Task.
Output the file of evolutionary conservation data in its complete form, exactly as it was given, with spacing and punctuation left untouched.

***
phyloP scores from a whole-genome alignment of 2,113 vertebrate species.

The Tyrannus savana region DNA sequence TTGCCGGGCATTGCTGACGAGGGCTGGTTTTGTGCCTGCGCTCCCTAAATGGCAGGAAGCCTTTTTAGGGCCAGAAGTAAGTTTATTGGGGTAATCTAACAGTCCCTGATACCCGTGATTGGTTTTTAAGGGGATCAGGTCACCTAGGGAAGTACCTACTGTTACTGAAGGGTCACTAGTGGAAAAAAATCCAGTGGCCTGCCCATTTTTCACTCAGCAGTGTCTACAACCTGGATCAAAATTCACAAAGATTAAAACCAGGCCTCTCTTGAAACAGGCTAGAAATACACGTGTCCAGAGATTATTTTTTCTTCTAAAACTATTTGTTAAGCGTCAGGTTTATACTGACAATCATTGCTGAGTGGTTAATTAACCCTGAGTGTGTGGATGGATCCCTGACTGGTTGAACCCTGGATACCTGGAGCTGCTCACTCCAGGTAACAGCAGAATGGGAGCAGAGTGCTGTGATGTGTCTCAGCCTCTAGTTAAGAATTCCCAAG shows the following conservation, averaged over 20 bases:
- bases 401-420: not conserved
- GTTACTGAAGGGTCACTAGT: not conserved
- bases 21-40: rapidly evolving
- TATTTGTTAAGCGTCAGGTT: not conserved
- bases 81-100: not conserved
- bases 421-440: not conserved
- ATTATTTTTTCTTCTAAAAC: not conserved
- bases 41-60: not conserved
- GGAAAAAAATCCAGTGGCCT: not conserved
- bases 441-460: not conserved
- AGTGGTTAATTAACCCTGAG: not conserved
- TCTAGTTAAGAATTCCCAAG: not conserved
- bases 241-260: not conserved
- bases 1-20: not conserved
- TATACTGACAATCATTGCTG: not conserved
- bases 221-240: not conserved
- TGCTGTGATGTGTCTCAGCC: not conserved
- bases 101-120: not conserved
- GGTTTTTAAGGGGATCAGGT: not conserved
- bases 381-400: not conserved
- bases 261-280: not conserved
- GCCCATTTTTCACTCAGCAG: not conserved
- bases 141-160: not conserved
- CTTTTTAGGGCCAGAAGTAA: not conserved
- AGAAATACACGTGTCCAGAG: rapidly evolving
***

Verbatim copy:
phyloP scores from a whole-genome alignment of 2,113 vertebrate species.

The Tyrannus savana region DNA sequence TTGCCGGGCATTGCTGACGAGGGCTGGTTTTGTGCCTGCGCTCCCTAAATGGCAGGAAGCCTTTTTAGGGCCAGAAGTAAGTTTATTGGGGTAATCTAACAGTCCCTGATACCCGTGATTGGTTTTTAAGGGGATCAGGTCACCTAGGGAAGTACCTACTGTTACTGAAGGGTCACTAGTGGAAAAAAATCCAGTGGCCTGCCCATTTTTCACTCAGCAGTGTCTACAACCTGGATCAAAATTCACAAAGATTAAAACCAGGCCTCTCTTGAAACAGGCTAGAAATACACGTGTCCAGAGATTATTTTTTCTTCTAAAACTATTTGTTAAGCGTCAGGTTTATACTGACAATCATTGCTGAGTGGTTAATTAACCCTGAGTGTGTGGATGGATCCCTGACTGGTTGAACCCTGGATACCTGGAGCTGCTCACTCCAGGTAACAGCAGAATGGGAGCAGAGTGCTGTGATGTGTCTCAGCCTCTAGTTAAGAATTCCCAAG shows the following conservation, averaged over 20 bases:
- bases 401-420: not conserved
- GTTACTGAAGGGTCACTAGT: not conserved
- bases 21-40: rapidly evolving
- TATTTGTTAAGCGTCAGGTT: not conserved
- bases 81-100: not conserved
- bases 421-440: not conserved
- ATTATTTTTTCTTCTAAAAC: not conserved
- bases 41-60: not conserved
- GGAAAAAAATCCAGTGGCCT: not conserved
- bases 441-460: not conserved
- AGTGGTTAATTAACCCTGAG: not conserved
- TCTAGTTAAGAATTCCCAAG: not conserved
- bases 241-260: not conserved
- bases 1-20: not conserved
- TATACTGACAATCATTGCTG: not conserved
- bases 221-240: not conserved
- TGCTGTGATGTGTCTCAGCC: not conserved
- bases 101-120: not conserved
- GGTTTTTAAGGGGATCAGGT: not conserved
- bases 381-400: not conserved
- bases 261-280: not conserved
- GCCCATTTTTCACTCAGCAG: not conserved
- bases 141-160: not conserved
- CTTTTTAGGGCCAGAAGTAA: not conserved
- AGAAATACACGTGTCCAGAG: rapidly evolving